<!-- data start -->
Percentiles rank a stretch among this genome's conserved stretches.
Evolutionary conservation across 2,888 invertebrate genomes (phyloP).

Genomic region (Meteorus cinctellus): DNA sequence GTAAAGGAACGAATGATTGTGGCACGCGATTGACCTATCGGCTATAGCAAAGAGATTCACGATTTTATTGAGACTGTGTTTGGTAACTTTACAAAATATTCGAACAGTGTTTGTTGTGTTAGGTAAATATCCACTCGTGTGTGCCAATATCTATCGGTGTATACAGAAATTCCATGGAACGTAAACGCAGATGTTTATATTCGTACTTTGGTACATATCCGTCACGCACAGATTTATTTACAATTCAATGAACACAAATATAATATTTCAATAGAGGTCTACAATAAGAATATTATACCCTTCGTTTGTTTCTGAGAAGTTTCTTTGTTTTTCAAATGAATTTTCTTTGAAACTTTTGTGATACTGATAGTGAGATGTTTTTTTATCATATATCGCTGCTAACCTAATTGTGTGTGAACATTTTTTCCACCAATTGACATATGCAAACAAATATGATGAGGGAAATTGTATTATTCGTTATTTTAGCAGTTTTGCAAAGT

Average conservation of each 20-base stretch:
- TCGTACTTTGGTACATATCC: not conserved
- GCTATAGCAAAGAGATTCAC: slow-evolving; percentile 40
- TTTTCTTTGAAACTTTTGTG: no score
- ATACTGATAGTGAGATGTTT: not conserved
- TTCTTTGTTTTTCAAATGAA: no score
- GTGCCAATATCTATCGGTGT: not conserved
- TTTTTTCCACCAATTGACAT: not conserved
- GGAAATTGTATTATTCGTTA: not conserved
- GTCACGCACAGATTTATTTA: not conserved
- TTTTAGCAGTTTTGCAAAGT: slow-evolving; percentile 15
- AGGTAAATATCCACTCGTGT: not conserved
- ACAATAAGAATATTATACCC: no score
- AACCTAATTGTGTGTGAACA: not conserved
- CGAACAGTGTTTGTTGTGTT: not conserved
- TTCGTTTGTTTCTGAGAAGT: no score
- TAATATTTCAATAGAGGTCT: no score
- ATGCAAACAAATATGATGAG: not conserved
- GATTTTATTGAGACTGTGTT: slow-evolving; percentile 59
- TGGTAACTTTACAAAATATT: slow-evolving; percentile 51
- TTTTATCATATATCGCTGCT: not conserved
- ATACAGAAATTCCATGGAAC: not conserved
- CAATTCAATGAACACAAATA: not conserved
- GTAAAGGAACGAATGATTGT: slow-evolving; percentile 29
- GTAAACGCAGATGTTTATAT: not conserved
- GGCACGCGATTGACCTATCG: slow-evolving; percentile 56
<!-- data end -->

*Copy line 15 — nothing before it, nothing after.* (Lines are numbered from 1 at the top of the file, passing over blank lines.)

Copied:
- AGGTAAATATCCACTCGTGT: not conserved